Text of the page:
Dave's Blue Mountains Canyoning Page - Four Dope


Trip Report - Four Dope Canyon, 27th Dec 03

We started out at 9:30am from the new Hole In The Wall barrier, two in the group had done HITW before, but apart from that the area was new to us and would be an exploratory trip. We chose Four Dope because Jamieson lists it as a 1 day trip, better than some of the other "long day" trips. We realised the irony of 4 people heading into Four Dope canyon!
There was another large group at the carpark that were heading into Arch canyon, the exit track we planed on taking.

The walk along the fire trails to the "972" hill was easy and uneventful, this took about 1.5hrs. At this point the tracks seems to disappear, but a small track did go off south. Jamieson then says to navigate E and then NE, then SE, so we ignored the track heading South. We headed into the scrub following the ridge East and then headed North East after a few hundred meters. We followed the path of least resistance in the scrub, which wasn't all that bad, fairly easy going. We started to trend South. There were wombat tracks everywhere, but no good tracks that we could find. After a while we saw a canyon forming in front of us heading South, a quick check with the GPS said it was Arch canyon. We had to head North and then East again to get around it, luckily there was a fairly easy bridge that took us around. A while and much light scrub bashing later we encounted another canyon in front of us, and the GPS once again confirmed that it must be Four Dope. We had the 528015 Jamieson cocords programmed into the GPS as the "start" of the canyon proper, and the GPS said it was still 800m away, directly South.
We thought this was close enough to drop into the creek, but we decided to stay out on the ridge as long as we could and find a nicer place to drop in. After all, 800m was a fairly long creek bash, and the canyon still looked very wide and scrubby at this point.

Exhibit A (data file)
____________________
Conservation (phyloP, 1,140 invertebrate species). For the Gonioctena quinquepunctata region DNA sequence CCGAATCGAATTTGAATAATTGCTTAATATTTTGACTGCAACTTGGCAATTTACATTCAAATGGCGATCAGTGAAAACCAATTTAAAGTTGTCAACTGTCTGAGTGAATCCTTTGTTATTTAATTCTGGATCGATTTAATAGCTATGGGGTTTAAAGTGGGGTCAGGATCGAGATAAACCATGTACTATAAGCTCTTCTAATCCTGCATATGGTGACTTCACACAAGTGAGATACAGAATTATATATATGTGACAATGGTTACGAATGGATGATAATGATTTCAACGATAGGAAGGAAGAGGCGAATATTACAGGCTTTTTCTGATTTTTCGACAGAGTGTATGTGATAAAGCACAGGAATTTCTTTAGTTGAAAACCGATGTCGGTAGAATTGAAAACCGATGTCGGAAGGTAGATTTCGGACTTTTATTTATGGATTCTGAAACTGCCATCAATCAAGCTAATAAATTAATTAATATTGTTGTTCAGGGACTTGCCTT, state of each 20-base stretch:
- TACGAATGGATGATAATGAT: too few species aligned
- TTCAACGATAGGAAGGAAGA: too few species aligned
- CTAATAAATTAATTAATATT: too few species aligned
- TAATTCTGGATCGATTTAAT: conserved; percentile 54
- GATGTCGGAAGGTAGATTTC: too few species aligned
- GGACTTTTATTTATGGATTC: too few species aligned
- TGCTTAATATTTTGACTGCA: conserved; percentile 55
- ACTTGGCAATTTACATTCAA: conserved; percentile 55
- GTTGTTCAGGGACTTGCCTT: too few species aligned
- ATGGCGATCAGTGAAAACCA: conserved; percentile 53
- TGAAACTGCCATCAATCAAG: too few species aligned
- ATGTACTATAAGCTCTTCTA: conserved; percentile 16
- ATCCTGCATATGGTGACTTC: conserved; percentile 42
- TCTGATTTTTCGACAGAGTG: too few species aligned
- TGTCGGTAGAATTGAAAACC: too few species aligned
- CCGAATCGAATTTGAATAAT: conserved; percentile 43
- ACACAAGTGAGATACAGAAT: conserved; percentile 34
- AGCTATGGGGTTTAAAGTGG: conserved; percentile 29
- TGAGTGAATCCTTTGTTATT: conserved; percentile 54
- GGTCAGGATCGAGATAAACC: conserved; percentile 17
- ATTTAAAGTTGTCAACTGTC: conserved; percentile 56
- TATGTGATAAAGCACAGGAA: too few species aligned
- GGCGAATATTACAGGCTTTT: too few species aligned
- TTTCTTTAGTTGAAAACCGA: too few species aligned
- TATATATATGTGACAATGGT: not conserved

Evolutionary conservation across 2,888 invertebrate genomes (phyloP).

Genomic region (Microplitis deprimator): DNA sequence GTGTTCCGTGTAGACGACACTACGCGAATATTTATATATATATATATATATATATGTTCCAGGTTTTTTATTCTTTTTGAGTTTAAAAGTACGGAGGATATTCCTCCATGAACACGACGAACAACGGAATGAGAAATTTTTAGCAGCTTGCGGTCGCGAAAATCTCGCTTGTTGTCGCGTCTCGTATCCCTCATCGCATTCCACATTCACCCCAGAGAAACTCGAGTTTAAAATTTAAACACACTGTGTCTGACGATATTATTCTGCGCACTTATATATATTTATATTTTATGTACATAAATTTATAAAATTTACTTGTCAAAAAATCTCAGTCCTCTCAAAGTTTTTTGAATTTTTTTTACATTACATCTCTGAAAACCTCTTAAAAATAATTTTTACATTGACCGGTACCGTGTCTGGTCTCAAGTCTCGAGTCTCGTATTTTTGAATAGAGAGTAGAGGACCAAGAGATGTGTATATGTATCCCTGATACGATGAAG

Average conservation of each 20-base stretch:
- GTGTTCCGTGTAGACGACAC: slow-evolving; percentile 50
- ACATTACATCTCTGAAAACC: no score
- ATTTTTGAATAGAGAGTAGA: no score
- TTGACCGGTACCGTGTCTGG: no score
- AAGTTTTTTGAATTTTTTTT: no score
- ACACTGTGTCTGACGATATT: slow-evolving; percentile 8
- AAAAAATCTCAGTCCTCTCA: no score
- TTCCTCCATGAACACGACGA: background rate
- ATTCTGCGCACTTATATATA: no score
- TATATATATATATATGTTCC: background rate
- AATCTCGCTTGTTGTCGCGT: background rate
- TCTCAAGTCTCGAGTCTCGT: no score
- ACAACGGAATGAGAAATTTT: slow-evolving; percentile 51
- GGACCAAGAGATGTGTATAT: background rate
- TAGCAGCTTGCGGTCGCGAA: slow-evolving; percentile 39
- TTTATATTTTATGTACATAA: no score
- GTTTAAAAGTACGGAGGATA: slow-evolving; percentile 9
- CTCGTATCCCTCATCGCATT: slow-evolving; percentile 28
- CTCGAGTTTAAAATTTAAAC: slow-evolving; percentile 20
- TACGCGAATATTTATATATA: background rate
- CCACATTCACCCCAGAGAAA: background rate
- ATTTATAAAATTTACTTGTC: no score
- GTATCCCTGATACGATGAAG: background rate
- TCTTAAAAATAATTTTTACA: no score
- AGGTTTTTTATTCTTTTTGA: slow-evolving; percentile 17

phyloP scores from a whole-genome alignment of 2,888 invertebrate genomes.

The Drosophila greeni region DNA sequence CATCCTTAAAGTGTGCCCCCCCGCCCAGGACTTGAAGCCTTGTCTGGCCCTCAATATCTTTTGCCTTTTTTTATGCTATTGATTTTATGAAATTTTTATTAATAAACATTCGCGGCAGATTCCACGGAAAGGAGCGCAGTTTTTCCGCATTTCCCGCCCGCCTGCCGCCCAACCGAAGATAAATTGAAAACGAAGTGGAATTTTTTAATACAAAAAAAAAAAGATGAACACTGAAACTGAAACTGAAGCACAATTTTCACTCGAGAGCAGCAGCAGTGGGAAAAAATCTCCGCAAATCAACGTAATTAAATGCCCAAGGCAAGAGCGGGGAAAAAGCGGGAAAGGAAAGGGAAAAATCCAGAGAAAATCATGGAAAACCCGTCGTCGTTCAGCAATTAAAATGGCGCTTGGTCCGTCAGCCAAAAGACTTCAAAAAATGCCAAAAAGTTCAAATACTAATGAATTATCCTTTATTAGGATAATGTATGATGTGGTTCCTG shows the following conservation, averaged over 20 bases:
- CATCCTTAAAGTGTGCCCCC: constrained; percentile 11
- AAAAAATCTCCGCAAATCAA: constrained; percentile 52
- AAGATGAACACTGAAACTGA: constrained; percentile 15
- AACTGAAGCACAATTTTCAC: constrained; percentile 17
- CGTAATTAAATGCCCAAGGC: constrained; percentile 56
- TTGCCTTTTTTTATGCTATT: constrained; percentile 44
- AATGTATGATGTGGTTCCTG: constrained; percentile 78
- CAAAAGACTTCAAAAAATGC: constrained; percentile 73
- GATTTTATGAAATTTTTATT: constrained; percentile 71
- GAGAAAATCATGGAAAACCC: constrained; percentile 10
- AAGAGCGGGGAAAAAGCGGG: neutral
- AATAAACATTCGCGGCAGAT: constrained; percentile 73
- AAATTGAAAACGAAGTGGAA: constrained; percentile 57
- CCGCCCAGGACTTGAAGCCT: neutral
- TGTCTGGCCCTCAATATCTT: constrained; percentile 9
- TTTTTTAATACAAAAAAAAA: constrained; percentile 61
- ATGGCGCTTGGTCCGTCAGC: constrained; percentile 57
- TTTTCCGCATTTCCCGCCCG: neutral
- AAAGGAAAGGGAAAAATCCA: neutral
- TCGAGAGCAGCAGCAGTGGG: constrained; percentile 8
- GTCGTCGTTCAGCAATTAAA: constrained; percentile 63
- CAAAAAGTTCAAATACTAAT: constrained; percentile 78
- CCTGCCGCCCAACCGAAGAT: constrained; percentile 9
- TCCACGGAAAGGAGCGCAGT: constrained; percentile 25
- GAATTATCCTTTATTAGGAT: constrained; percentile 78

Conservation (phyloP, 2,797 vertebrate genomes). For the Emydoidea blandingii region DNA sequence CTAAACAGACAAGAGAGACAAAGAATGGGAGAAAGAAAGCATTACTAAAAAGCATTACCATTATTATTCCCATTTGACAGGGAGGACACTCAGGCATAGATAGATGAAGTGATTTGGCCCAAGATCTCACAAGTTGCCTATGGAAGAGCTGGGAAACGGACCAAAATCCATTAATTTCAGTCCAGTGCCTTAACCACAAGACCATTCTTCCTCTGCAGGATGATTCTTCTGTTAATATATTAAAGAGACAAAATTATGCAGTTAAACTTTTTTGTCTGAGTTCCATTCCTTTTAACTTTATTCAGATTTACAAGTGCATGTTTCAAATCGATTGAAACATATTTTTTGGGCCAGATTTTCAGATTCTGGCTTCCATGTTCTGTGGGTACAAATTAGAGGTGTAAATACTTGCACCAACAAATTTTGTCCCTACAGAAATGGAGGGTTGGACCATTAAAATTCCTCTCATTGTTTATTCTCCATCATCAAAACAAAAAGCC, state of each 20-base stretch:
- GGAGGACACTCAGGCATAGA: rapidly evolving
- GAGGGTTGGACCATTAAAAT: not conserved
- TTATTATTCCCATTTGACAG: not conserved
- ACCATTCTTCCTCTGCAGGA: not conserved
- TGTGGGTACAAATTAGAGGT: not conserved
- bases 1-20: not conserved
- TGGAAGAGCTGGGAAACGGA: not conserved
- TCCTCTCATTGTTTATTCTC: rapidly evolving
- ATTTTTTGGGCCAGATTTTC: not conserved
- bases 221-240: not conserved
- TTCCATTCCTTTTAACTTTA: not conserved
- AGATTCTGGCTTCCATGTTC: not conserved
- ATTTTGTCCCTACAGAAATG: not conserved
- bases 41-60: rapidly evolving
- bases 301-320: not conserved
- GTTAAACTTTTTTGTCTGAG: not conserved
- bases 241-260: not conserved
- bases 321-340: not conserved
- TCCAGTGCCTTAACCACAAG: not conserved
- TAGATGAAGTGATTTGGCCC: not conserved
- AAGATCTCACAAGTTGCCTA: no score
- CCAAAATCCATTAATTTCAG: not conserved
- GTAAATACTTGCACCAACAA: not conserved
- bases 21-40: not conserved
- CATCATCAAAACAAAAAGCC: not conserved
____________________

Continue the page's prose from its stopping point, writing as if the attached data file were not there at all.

After about 400m the canyon closed in more and we were forced to drop in right beside the creek. The creek was scrubby and we tried our best to stay out to one side. With about 200m to go to the coord I dropped down into the creek as a pass up the left side seemed tricky. Bad idea, cutting grass was everywhere. The others had actually found an easy pass over the ridge, but I continued on as I was so far in. The cutting grass lived up to it's name, I was cut the shreds. Should always bring those long pants on a new canyon...
The worst of the scrub was now over with 100m to go to the co-ord, which we knew would be a very rough estimate. But sure enough, when the GPS said we had 10m to go, the canyon started to form proper. A Jameison co-ord which was spot on!
We were all thinking that no canyon could make up for the 2km scrub and bashing which we put up with on the walk in, so we were not hopeful. Everyone had cuts and scratches at the very least. The canyon certainly did not seem promising, it was canyon like but very scrubby.
Out of the blue we saw the first slings around an obvious tree on the left. We were amazed when we looked over the edge, very Claustral like! Finally, after all that work we were going to be rewarded, at least in this little bit. What was to follow?
After some lunch and suiting up, we dropped the 20m into the slot, one of the best slot abseils we have done. A spectacular overhanging drop in front of a waterfall. With some more water and a big swing you might be able to make it into the waterfall. This abseil alone made the trip worthwhile.
A short while later we came to the second drop. We looked at the obvious trees on the left for some slings, but could not find any. It did not look like anyone had gone down the left side. A drop down the middle V slot behind a fern did not look promising either. We found a log placed down a slot on the right, and this proved to be the easy way down with the help of a handline and sliding down the log. This is supposed to be Jamiesons second abseil, but it never eventuated.